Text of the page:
Students given rare opportunity to experience zero-gravity

SPRINGFIELD, Mo., June 30, 2011 — Drury University’s Physics Department has been selected as one of only 14 teams nationwide to participate in NASA’s 2011 Grant Us Space Reduced Gravity Education Flight Program.

As participants in this program, students will be given the opportunity to conduct an experiment while flying aboard NASA’s Weightless Wonder aircraft. During this experiment, the plane will simulate 25-second windows of weightlessness while plummeting over the Gulf of Mexico between 25,000 and 35,000 feet of altitude.

A Drury student works on the Weightless Wonder in 2007

The Drury team was selected as one of only two teams in the Great Midwest Region and is composed of six students, five of which will actually fly the aircraft.  The students involved in the project are: Andrew Chase, Dalton Sivils, Preston Julian, Kieran Ojakangas, Celka Ojakangas and Kiefer Barrett.

The students’ proposed experiment is called Hamiltonian Dynamics of a Two Degree Freedom Robotic Arm with Viscoelastic Muscles in Microgravity, or Son of Toby for short.  This project serves as a continuation of Drury’s 2007 experiment which also was chosen for the NASA program.

After learning from their prior experience, changes were made to the model in order to yield better results. The overall purpose for creating and testing this mechanical arm model is to gain insight into how muscle contractions generate arm motions under the vastly different conditions of normal gravity and zero gravity.  Additionally, experimenters hope to better understand how prosthetic arms can be constructed in a way which utilizes muscles just as the human body does.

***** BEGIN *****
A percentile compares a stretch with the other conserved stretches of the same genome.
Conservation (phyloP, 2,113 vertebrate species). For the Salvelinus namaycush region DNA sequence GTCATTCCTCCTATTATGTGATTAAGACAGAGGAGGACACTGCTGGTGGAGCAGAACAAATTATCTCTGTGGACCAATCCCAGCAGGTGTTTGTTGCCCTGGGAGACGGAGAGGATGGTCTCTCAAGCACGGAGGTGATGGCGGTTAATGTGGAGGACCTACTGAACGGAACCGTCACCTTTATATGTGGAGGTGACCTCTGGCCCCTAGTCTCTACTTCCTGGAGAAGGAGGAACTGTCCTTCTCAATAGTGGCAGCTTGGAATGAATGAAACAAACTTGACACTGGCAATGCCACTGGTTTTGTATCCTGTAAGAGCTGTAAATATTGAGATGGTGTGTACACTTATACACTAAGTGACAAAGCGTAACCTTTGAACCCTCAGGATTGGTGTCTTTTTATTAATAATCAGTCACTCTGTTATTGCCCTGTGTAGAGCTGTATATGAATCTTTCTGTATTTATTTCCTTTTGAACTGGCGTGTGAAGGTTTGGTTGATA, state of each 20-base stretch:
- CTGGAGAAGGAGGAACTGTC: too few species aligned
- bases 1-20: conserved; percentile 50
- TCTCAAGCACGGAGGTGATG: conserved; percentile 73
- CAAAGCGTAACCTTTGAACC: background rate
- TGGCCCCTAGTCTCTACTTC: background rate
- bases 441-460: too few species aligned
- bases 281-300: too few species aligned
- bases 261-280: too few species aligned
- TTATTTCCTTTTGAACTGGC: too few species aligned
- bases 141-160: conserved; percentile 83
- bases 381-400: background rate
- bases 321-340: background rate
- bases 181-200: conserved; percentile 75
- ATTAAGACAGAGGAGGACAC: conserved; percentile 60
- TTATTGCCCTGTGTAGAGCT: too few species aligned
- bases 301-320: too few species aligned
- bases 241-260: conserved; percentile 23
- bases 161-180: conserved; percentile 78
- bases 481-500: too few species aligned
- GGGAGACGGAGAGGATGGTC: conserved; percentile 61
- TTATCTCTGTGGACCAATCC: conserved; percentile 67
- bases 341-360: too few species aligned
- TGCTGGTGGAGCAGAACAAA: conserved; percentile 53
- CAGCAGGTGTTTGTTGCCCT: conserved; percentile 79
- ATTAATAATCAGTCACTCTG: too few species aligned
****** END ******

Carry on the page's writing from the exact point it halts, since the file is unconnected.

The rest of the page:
The team will depart for Houston on Wednesday, July 6 and will fly the aircraft on Thursday, July 14 and Friday, July 15, 2011.  In addition to being given the resources for conducting the experiment, NASA will also assign the group a mentor who will help guide the team and make suggestions for achieving the greatest results.

To find out more about Drury’s team or to stay updated with their experiment, visit their website at:

For more information about the Reduced Gravity Education Flight Program, contact Rachel Kraft: 281-792-7690 or

Media Contact: Dr. Greg Ojakangas, Associate Professor of Physics,Mobile: (417)429-5463, Office: (417) 873-7846, E-mail: